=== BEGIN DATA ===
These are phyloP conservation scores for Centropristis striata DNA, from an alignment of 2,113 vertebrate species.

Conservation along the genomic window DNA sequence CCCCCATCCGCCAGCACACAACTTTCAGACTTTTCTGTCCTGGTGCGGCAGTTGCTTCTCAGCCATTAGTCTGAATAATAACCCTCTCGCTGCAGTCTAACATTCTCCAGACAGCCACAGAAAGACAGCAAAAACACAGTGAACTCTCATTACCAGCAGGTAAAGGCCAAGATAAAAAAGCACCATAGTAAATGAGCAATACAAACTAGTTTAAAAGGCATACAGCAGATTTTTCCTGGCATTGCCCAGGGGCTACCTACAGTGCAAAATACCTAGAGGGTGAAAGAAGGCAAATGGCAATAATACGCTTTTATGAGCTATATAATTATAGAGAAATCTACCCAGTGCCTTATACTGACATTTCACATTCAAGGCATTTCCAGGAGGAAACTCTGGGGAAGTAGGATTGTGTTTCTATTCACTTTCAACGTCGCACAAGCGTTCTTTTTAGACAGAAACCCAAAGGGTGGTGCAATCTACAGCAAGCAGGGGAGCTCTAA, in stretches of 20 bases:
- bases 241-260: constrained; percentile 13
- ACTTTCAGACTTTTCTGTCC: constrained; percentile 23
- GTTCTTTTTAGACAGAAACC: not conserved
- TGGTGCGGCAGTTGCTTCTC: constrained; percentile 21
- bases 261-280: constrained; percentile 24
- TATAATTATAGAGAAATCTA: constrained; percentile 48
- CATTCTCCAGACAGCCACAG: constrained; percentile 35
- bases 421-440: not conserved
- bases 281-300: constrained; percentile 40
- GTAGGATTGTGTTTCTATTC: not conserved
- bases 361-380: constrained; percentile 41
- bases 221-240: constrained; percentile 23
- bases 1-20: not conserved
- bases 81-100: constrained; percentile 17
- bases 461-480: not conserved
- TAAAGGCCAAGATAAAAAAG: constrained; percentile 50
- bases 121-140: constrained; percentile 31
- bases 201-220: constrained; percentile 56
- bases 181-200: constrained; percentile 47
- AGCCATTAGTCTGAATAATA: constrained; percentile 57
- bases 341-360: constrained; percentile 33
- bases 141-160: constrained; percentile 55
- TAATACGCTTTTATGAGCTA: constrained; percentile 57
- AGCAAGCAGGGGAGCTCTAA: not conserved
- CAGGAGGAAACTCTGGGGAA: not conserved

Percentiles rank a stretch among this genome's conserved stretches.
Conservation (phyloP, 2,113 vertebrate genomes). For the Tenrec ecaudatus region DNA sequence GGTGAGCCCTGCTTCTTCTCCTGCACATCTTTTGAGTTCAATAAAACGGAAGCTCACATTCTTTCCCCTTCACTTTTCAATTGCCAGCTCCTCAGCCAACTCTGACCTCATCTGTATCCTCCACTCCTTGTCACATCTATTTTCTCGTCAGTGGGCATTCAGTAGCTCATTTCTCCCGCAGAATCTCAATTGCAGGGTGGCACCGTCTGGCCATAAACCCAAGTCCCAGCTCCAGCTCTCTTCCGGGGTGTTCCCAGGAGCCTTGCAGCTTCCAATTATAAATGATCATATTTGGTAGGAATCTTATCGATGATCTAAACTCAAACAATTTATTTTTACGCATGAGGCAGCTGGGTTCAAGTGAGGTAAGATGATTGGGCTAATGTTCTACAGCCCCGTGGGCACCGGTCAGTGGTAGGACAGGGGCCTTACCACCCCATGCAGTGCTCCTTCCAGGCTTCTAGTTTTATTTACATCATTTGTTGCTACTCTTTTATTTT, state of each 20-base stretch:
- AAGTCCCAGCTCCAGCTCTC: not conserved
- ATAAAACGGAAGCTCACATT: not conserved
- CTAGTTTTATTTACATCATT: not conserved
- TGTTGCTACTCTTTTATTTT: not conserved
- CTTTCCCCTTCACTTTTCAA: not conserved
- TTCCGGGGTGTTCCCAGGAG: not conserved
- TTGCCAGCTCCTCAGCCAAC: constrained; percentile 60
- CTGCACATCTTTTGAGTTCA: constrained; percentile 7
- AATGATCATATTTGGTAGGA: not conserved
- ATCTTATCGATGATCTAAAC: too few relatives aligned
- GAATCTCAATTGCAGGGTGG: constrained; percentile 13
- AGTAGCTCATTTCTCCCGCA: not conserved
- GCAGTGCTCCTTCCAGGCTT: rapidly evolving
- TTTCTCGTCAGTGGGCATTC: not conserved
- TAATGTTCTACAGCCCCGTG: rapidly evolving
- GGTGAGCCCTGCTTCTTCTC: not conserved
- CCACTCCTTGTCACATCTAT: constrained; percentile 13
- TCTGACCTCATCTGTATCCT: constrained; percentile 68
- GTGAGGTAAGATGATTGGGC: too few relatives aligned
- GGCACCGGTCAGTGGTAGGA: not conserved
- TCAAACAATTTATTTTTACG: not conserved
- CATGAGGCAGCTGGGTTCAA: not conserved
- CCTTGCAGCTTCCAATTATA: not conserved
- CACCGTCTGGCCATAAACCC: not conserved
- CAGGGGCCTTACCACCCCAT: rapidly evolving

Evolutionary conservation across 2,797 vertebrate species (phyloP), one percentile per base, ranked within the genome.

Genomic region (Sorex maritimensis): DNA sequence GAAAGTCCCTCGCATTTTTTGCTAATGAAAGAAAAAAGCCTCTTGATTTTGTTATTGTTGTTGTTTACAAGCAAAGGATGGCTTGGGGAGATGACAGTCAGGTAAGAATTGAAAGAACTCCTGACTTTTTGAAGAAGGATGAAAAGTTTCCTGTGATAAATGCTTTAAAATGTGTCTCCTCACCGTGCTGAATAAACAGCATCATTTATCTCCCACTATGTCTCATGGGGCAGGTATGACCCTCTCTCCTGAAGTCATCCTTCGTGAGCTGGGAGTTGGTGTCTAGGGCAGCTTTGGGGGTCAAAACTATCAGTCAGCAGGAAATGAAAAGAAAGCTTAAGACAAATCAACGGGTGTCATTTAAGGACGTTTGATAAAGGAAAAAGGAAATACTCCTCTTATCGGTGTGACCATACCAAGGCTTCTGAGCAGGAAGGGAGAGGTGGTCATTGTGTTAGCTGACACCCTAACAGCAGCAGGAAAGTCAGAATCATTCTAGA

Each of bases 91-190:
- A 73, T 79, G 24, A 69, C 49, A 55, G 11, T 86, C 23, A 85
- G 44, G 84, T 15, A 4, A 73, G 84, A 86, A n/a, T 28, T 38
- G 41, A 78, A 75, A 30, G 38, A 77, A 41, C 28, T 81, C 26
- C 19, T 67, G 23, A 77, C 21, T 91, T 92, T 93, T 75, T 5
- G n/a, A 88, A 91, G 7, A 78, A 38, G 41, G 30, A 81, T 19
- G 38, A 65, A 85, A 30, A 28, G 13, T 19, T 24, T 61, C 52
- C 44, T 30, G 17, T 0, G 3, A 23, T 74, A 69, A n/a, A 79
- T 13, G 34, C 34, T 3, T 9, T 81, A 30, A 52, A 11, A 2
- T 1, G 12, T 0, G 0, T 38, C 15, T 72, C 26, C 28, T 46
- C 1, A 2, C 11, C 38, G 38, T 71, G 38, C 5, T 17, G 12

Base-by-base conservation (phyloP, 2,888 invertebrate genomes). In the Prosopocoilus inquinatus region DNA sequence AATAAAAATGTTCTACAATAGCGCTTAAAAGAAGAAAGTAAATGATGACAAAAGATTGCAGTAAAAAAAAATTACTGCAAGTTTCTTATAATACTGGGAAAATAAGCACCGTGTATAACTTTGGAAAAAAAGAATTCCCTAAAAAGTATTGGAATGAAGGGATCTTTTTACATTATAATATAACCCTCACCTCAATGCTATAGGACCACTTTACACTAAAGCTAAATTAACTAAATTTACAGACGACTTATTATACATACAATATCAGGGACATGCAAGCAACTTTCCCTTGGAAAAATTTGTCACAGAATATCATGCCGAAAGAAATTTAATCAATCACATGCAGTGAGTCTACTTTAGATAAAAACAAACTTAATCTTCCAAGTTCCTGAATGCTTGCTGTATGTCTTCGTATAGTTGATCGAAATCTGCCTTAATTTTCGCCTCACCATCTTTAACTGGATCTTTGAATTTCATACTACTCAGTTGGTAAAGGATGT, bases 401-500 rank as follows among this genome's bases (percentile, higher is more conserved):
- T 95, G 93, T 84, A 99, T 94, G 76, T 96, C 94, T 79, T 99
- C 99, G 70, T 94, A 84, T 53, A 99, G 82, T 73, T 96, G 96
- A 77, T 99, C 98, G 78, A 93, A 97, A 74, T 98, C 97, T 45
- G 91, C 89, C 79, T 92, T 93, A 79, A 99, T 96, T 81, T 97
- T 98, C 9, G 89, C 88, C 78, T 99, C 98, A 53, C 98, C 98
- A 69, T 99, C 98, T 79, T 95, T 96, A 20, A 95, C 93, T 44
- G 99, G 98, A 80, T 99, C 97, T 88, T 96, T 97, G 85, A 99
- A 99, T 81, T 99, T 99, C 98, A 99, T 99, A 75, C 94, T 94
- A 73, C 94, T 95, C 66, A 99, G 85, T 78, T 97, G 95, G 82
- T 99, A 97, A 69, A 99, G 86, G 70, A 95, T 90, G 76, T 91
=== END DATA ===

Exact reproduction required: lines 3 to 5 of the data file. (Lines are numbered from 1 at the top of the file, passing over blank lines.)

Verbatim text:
- bases 241-260: constrained; percentile 13
- ACTTTCAGACTTTTCTGTCC: constrained; percentile 23
- GTTCTTTTTAGACAGAAACC: not conserved